Inside the Houston Oiler locker room this afternoon as the Oilers joyously pounded and pummeled one another after their stunning 17-14 upset of the San Deigo Chargers, one sentence kept cropping up: "They said it couldn't be done."
But it was done. By an Oiler team that was without the NFL's leading rusher, Earl Campbell; that was without its starting quarterback the last nine years. Dan Pastorini.
It was done with Gifford Neilsen, a second-year quarterback from Brigham Young who needed Novocain for a hip injury during halftime; with backup tailback Rob Carpenter, who got off the team bus at the hotel on crutches last night. And it was done with Vernon Perry, a safety who played two years in Canada Before joining the Oilers this summer after being recommended to Coach O. A. (Bum) Phillips by Houston linebacker Robert Brazile, a teammate of Perry's at Jackson State.
Perry made Brazile look like a genius. He intercepted four of San Diego quarterback Dan Fouts' passes, the last two ending the final two Charger drives of the game. Just to make sure everyone noticed him, he blocked a second-quarter field-goal attempt that would have given the Chargers a 10-0 lead.
"Everyone on the defense knew we were going to have to play great with Dan and Earl out," Perry said, still in uniform almost an hour after the game ended. "I was in the right place at the right time. Eleven guys made those plays, not just me. Forty-five guys won this game. Okay, that's a cliche, right? But today, it was true."
Actually, 43 guys won this game. Pastorini and Campbell just watched. Pastorini had told Neilsen Friday night that he could not play. Campbell tried to warm up, found he couldn't cut and told Phillips that Carpenter would be more effective.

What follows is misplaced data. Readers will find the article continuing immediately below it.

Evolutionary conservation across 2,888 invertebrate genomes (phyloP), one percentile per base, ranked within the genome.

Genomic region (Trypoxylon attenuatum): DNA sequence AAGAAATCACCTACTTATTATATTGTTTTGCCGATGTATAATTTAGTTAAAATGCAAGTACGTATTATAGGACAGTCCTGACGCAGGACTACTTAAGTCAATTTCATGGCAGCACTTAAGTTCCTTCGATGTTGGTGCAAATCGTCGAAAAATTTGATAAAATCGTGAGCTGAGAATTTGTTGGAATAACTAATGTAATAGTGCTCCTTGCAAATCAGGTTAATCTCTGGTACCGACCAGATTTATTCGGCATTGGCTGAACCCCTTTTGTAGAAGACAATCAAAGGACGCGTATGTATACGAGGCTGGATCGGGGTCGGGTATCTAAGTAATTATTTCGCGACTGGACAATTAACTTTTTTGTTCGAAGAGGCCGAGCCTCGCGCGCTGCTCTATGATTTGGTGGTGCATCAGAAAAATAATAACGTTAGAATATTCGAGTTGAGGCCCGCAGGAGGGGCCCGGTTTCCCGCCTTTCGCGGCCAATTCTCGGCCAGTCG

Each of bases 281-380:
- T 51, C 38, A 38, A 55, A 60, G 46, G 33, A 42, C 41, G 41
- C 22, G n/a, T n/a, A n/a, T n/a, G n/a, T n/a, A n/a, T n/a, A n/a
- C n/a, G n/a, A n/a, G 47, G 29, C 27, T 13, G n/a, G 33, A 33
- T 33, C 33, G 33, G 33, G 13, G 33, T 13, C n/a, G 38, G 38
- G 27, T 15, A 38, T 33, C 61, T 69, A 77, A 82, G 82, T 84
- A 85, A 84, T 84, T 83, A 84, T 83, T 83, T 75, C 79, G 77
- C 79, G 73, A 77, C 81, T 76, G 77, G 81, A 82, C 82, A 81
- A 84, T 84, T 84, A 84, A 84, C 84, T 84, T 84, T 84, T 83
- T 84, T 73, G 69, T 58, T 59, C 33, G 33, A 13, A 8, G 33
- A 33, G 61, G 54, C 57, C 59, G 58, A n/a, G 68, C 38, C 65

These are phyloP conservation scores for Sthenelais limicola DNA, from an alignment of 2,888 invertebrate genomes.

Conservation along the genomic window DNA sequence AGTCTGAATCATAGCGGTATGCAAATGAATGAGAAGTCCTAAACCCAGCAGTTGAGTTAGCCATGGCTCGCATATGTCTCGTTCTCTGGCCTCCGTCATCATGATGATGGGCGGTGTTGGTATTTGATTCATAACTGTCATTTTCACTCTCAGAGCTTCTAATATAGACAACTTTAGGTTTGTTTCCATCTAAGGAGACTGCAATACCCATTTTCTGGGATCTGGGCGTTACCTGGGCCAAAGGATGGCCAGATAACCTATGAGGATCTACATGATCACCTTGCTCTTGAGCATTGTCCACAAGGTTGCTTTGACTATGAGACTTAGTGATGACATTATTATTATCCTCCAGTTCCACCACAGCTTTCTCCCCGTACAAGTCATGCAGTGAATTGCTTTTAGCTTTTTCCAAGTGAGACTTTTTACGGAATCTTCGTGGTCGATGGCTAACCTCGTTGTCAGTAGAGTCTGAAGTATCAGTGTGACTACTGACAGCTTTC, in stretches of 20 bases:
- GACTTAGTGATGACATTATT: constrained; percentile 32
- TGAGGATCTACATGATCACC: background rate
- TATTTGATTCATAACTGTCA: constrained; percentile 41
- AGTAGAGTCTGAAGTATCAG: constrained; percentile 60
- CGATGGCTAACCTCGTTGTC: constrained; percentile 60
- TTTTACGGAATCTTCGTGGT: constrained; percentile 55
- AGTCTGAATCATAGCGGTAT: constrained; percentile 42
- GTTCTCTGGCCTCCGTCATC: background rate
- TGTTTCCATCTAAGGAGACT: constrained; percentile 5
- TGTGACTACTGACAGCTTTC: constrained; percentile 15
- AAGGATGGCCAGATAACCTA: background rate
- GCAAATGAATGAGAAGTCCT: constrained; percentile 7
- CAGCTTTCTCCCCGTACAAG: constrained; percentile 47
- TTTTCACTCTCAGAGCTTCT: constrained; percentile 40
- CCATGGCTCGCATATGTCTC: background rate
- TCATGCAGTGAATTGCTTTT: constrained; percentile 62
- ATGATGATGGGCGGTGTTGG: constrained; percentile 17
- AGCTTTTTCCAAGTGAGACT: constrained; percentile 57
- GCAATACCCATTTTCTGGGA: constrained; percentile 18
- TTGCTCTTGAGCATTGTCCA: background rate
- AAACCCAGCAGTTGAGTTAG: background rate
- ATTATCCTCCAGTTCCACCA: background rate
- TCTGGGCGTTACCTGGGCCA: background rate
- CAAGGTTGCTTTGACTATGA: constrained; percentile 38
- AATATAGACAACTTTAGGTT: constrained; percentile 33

The Oilers, a wild-card entry, will play at either Pittsburgh or Miami next Sunday for the AFC championship.
Early in the game, on a perfect 75-degree afternoon, it did not look as if the crippled Oilers had it. The Chargers, with their gold-clad, sign-waving fans roaring, looked ready to make the game a rout.
On their first possession, the Chargers marched 81 yards in 11 plays throwing on their first five plays from scrimmage.That set a pattern for the entire game as Fouts completed 25 passes in 47 attempts for 333 yards (his seventh 300-yard game of the season) but was intercepted five times.
The opening drive culminated with 4:49 left in the first quarter when Clarence Williams dove over from the one for a 7-0 lead. The key play was a 34-yard play-action pass from Fouts to second tight end Greg McCrary. That was the Chargers' longest gain of the day as things turned out.
"They came out like they were going to blow us out," said Carpenter, who rushed for 67 yards on 18 carries and caught four passes for 23 yards. "We just had to suck it up and get going."
It was Perry who got the Chargers going late in the second quarter. The Chargers had driven to the Oiler six, but bogged down. Mike Wood came on for a 26-yard field goal attempt. It never got past the line of scrimmage.
"I just came in on the right side," Perry said. "No one touched me. I don't know what happened to them." What happened: the Chargers got confused on blocking assignments and no one went for Perry.